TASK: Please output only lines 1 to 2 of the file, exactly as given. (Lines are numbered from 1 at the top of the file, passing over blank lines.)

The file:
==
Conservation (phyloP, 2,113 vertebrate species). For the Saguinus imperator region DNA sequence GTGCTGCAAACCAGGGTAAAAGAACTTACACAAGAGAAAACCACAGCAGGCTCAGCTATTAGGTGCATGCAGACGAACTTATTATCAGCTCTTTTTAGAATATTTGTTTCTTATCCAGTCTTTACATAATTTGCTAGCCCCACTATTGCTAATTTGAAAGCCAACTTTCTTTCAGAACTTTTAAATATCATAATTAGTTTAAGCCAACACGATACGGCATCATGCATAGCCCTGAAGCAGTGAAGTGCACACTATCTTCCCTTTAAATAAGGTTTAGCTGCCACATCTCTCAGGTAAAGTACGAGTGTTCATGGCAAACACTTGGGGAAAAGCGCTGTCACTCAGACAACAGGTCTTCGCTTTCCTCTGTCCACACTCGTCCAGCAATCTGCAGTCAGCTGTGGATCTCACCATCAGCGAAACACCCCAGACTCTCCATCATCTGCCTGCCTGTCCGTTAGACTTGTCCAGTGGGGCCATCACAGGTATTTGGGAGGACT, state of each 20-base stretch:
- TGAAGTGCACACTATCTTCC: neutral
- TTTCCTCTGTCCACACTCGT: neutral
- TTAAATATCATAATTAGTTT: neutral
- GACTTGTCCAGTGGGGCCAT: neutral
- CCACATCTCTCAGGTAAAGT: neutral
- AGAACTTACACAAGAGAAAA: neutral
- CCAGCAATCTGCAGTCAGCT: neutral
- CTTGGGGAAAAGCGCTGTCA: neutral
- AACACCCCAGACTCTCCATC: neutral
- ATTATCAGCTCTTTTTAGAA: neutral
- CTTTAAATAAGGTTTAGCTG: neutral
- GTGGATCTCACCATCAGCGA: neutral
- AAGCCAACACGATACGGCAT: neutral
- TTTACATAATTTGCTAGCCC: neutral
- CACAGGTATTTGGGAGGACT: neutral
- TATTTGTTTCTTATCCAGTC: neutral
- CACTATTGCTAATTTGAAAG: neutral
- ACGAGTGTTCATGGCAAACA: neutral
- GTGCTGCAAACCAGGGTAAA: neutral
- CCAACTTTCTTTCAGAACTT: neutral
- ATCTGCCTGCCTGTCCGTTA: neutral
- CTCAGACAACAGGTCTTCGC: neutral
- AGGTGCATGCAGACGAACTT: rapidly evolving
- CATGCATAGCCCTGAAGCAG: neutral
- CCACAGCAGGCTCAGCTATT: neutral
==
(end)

Conservation (phyloP, 2,113 vertebrate species). For the Saguinus imperator region DNA sequence GTGCTGCAAACCAGGGTAAAAGAACTTACACAAGAGAAAACCACAGCAGGCTCAGCTATTAGGTGCATGCAGACGAACTTATTATCAGCTCTTTTTAGAATATTTGTTTCTTATCCAGTCTTTACATAATTTGCTAGCCCCACTATTGCTAATTTGAAAGCCAACTTTCTTTCAGAACTTTTAAATATCATAATTAGTTTAAGCCAACACGATACGGCATCATGCATAGCCCTGAAGCAGTGAAGTGCACACTATCTTCCCTTTAAATAAGGTTTAGCTGCCACATCTCTCAGGTAAAGTACGAGTGTTCATGGCAAACACTTGGGGAAAAGCGCTGTCACTCAGACAACAGGTCTTCGCTTTCCTCTGTCCACACTCGTCCAGCAATCTGCAGTCAGCTGTGGATCTCACCATCAGCGAAACACCCCAGACTCTCCATCATCTGCCTGCCTGTCCGTTAGACTTGTCCAGTGGGGCCATCACAGGTATTTGGGAGGACT, state of each 20-base stretch:
- TGAAGTGCACACTATCTTCC: neutral